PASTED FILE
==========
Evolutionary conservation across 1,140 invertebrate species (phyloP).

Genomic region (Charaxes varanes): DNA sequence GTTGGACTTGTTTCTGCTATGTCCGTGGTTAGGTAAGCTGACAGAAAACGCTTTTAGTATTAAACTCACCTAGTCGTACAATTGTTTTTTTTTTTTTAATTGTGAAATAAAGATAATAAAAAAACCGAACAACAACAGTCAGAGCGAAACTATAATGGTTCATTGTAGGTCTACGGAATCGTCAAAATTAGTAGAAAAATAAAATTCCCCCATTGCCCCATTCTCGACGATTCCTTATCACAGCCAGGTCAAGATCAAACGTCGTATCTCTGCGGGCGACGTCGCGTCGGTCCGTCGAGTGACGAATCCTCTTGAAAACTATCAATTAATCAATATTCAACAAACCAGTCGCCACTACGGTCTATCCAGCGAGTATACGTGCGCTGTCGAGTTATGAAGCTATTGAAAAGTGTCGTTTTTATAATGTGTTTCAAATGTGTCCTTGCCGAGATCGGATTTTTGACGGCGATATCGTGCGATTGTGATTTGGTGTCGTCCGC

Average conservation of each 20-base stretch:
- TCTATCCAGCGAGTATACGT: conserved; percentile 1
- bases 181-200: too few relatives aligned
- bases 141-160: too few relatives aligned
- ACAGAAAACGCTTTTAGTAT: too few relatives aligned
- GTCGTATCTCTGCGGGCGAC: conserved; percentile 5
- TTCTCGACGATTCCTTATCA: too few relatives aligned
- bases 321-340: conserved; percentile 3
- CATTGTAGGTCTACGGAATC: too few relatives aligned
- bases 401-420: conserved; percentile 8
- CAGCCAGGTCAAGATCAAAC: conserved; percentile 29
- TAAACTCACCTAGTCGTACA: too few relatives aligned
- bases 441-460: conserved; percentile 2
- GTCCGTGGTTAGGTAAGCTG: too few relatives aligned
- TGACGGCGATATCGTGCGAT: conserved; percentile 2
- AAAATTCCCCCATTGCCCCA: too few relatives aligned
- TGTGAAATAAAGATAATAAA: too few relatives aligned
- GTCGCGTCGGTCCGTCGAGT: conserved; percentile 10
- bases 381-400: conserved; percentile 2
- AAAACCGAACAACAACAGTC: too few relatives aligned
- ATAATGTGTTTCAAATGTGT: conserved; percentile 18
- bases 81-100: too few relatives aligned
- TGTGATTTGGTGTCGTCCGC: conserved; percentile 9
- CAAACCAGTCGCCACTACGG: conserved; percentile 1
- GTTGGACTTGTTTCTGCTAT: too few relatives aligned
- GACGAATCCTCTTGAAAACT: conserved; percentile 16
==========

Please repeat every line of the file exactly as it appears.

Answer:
Evolutionary conservation across 1,140 invertebrate species (phyloP).

Genomic region (Charaxes varanes): DNA sequence GTTGGACTTGTTTCTGCTATGTCCGTGGTTAGGTAAGCTGACAGAAAACGCTTTTAGTATTAAACTCACCTAGTCGTACAATTGTTTTTTTTTTTTTAATTGTGAAATAAAGATAATAAAAAAACCGAACAACAACAGTCAGAGCGAAACTATAATGGTTCATTGTAGGTCTACGGAATCGTCAAAATTAGTAGAAAAATAAAATTCCCCCATTGCCCCATTCTCGACGATTCCTTATCACAGCCAGGTCAAGATCAAACGTCGTATCTCTGCGGGCGACGTCGCGTCGGTCCGTCGAGTGACGAATCCTCTTGAAAACTATCAATTAATCAATATTCAACAAACCAGTCGCCACTACGGTCTATCCAGCGAGTATACGTGCGCTGTCGAGTTATGAAGCTATTGAAAAGTGTCGTTTTTATAATGTGTTTCAAATGTGTCCTTGCCGAGATCGGATTTTTGACGGCGATATCGTGCGATTGTGATTTGGTGTCGTCCGC

Average conservation of each 20-base stretch:
- TCTATCCAGCGAGTATACGT: conserved; percentile 1
- bases 181-200: too few relatives aligned
- bases 141-160: too few relatives aligned
- ACAGAAAACGCTTTTAGTAT: too few relatives aligned
- GTCGTATCTCTGCGGGCGAC: conserved; percentile 5
- TTCTCGACGATTCCTTATCA: too few relatives aligned
- bases 321-340: conserved; percentile 3
- CATTGTAGGTCTACGGAATC: too few relatives aligned
- bases 401-420: conserved; percentile 8
- CAGCCAGGTCAAGATCAAAC: conserved; percentile 29
- TAAACTCACCTAGTCGTACA: too few relatives aligned
- bases 441-460: conserved; percentile 2
- GTCCGTGGTTAGGTAAGCTG: too few relatives aligned
- TGACGGCGATATCGTGCGAT: conserved; percentile 2
- AAAATTCCCCCATTGCCCCA: too few relatives aligned
- TGTGAAATAAAGATAATAAA: too few relatives aligned
- GTCGCGTCGGTCCGTCGAGT: conserved; percentile 10
- bases 381-400: conserved; percentile 2
- AAAACCGAACAACAACAGTC: too few relatives aligned
- ATAATGTGTTTCAAATGTGT: conserved; percentile 18
- bases 81-100: too few relatives aligned
- TGTGATTTGGTGTCGTCCGC: conserved; percentile 9
- CAAACCAGTCGCCACTACGG: conserved; percentile 1
- GTTGGACTTGTTTCTGCTAT: too few relatives aligned
- GACGAATCCTCTTGAAAACT: conserved; percentile 16